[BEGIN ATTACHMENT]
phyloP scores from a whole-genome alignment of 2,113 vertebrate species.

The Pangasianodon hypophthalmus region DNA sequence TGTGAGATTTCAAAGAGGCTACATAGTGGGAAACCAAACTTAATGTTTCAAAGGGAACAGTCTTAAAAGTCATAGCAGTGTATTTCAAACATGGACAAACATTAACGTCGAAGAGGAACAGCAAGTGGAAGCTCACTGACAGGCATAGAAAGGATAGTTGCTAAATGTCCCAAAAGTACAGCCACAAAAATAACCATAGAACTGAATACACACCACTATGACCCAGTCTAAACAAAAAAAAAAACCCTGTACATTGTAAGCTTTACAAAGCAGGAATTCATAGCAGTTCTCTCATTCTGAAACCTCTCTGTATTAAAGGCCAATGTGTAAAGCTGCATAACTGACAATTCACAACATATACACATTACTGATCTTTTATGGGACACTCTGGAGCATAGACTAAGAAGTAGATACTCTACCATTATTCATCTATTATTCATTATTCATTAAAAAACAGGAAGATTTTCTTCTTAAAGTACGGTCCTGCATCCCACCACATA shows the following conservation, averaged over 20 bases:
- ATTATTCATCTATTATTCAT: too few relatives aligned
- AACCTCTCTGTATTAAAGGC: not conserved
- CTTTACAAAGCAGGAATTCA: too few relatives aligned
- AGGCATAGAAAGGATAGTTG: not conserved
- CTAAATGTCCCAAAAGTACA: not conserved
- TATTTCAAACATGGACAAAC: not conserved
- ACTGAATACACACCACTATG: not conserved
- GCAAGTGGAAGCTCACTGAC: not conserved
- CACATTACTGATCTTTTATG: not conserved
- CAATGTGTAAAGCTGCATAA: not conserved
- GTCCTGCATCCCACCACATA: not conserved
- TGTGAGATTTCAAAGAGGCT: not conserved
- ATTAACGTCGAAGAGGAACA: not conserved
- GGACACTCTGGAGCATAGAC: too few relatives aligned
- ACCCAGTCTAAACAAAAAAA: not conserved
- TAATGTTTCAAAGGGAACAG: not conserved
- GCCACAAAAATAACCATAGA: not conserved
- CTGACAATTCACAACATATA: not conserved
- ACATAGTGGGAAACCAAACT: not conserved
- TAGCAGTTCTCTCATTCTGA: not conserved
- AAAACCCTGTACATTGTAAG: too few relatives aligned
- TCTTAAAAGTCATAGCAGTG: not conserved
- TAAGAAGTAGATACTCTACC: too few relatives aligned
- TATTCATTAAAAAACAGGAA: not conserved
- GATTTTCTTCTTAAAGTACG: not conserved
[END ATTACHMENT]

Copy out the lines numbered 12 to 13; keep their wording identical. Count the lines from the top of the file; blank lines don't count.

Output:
- CAATGTGTAAAGCTGCATAA: not conserved
- GTCCTGCATCCCACCACATA: not conserved